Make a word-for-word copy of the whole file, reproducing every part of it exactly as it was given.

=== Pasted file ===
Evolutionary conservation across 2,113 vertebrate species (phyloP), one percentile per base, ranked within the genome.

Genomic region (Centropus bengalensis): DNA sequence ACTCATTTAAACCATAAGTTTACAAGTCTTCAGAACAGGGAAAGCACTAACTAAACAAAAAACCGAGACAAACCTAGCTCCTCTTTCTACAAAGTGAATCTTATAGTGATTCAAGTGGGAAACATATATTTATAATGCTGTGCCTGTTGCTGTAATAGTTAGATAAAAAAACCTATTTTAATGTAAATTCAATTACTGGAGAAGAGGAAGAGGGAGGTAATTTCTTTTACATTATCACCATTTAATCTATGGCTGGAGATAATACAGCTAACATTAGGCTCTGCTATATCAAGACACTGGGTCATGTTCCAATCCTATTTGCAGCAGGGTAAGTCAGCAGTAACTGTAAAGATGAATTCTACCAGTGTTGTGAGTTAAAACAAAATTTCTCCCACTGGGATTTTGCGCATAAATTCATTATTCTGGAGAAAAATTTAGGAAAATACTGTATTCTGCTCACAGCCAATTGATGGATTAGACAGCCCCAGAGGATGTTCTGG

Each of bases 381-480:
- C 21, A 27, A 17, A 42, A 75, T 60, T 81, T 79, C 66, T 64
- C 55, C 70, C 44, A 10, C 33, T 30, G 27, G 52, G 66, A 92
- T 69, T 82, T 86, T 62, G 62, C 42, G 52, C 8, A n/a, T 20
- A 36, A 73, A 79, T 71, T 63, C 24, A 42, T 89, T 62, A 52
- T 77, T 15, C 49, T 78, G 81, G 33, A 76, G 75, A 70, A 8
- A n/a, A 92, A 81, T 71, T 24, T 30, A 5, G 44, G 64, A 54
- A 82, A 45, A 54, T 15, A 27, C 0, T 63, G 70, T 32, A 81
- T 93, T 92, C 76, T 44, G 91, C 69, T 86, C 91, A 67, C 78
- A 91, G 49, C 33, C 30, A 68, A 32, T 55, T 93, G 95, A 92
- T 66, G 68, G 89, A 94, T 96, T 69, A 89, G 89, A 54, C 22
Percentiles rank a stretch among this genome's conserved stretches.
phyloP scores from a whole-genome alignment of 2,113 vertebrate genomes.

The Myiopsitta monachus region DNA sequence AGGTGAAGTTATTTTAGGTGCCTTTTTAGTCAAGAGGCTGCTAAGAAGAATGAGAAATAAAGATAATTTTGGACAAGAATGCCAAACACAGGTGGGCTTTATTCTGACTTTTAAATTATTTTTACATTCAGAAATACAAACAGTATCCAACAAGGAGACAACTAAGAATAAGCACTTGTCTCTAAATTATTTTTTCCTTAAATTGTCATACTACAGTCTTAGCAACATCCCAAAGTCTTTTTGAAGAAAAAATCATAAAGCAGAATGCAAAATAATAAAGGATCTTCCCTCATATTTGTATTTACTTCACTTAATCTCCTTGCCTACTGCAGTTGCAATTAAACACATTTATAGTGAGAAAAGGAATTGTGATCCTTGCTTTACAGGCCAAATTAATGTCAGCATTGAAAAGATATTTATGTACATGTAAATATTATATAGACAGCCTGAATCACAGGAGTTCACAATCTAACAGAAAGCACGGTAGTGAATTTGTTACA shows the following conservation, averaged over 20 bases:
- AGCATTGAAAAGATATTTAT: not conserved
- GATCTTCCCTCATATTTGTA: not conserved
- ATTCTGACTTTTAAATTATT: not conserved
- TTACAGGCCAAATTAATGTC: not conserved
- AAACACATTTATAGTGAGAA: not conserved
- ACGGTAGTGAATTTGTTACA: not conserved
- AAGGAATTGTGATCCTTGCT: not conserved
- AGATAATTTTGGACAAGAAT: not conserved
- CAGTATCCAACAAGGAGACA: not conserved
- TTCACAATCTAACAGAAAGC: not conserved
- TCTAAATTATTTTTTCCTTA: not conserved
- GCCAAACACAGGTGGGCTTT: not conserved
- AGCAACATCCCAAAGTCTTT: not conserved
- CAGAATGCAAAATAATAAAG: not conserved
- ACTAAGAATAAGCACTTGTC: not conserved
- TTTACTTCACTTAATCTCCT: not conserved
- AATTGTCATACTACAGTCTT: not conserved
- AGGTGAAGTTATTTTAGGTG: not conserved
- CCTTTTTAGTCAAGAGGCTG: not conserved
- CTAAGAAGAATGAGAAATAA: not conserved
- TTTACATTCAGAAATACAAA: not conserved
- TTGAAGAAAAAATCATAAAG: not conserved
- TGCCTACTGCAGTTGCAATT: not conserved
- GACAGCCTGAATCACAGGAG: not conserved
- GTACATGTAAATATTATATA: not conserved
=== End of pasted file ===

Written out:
Evolutionary conservation across 2,113 vertebrate species (phyloP), one percentile per base, ranked within the genome.

Genomic region (Centropus bengalensis): DNA sequence ACTCATTTAAACCATAAGTTTACAAGTCTTCAGAACAGGGAAAGCACTAACTAAACAAAAAACCGAGACAAACCTAGCTCCTCTTTCTACAAAGTGAATCTTATAGTGATTCAAGTGGGAAACATATATTTATAATGCTGTGCCTGTTGCTGTAATAGTTAGATAAAAAAACCTATTTTAATGTAAATTCAATTACTGGAGAAGAGGAAGAGGGAGGTAATTTCTTTTACATTATCACCATTTAATCTATGGCTGGAGATAATACAGCTAACATTAGGCTCTGCTATATCAAGACACTGGGTCATGTTCCAATCCTATTTGCAGCAGGGTAAGTCAGCAGTAACTGTAAAGATGAATTCTACCAGTGTTGTGAGTTAAAACAAAATTTCTCCCACTGGGATTTTGCGCATAAATTCATTATTCTGGAGAAAAATTTAGGAAAATACTGTATTCTGCTCACAGCCAATTGATGGATTAGACAGCCCCAGAGGATGTTCTGG

Each of bases 381-480:
- C 21, A 27, A 17, A 42, A 75, T 60, T 81, T 79, C 66, T 64
- C 55, C 70, C 44, A 10, C 33, T 30, G 27, G 52, G 66, A 92
- T 69, T 82, T 86, T 62, G 62, C 42, G 52, C 8, A n/a, T 20
- A 36, A 73, A 79, T 71, T 63, C 24, A 42, T 89, T 62, A 52
- T 77, T 15, C 49, T 78, G 81, G 33, A 76, G 75, A 70, A 8
- A n/a, A 92, A 81, T 71, T 24, T 30, A 5, G 44, G 64, A 54
- A 82, A 45, A 54, T 15, A 27, C 0, T 63, G 70, T 32, A 81
- T 93, T 92, C 76, T 44, G 91, C 69, T 86, C 91, A 67, C 78
- A 91, G 49, C 33, C 30, A 68, A 32, T 55, T 93, G 95, A 92
- T 66, G 68, G 89, A 94, T 96, T 69, A 89, G 89, A 54, C 22
Percentiles rank a stretch among this genome's conserved stretches.
phyloP scores from a whole-genome alignment of 2,113 vertebrate genomes.

The Myiopsitta monachus region DNA sequence AGGTGAAGTTATTTTAGGTGCCTTTTTAGTCAAGAGGCTGCTAAGAAGAATGAGAAATAAAGATAATTTTGGACAAGAATGCCAAACACAGGTGGGCTTTATTCTGACTTTTAAATTATTTTTACATTCAGAAATACAAACAGTATCCAACAAGGAGACAACTAAGAATAAGCACTTGTCTCTAAATTATTTTTTCCTTAAATTGTCATACTACAGTCTTAGCAACATCCCAAAGTCTTTTTGAAGAAAAAATCATAAAGCAGAATGCAAAATAATAAAGGATCTTCCCTCATATTTGTATTTACTTCACTTAATCTCCTTGCCTACTGCAGTTGCAATTAAACACATTTATAGTGAGAAAAGGAATTGTGATCCTTGCTTTACAGGCCAAATTAATGTCAGCATTGAAAAGATATTTATGTACATGTAAATATTATATAGACAGCCTGAATCACAGGAGTTCACAATCTAACAGAAAGCACGGTAGTGAATTTGTTACA shows the following conservation, averaged over 20 bases:
- AGCATTGAAAAGATATTTAT: not conserved
- GATCTTCCCTCATATTTGTA: not conserved
- ATTCTGACTTTTAAATTATT: not conserved
- TTACAGGCCAAATTAATGTC: not conserved
- AAACACATTTATAGTGAGAA: not conserved
- ACGGTAGTGAATTTGTTACA: not conserved
- AAGGAATTGTGATCCTTGCT: not conserved
- AGATAATTTTGGACAAGAAT: not conserved
- CAGTATCCAACAAGGAGACA: not conserved
- TTCACAATCTAACAGAAAGC: not conserved
- TCTAAATTATTTTTTCCTTA: not conserved
- GCCAAACACAGGTGGGCTTT: not conserved
- AGCAACATCCCAAAGTCTTT: not conserved
- CAGAATGCAAAATAATAAAG: not conserved
- ACTAAGAATAAGCACTTGTC: not conserved
- TTTACTTCACTTAATCTCCT: not conserved
- AATTGTCATACTACAGTCTT: not conserved
- AGGTGAAGTTATTTTAGGTG: not conserved
- CCTTTTTAGTCAAGAGGCTG: not conserved
- CTAAGAAGAATGAGAAATAA: not conserved
- TTTACATTCAGAAATACAAA: not conserved
- TTGAAGAAAAAATCATAAAG: not conserved
- TGCCTACTGCAGTTGCAATT: not conserved
- GACAGCCTGAATCACAGGAG: not conserved
- GTACATGTAAATATTATATA: not conserved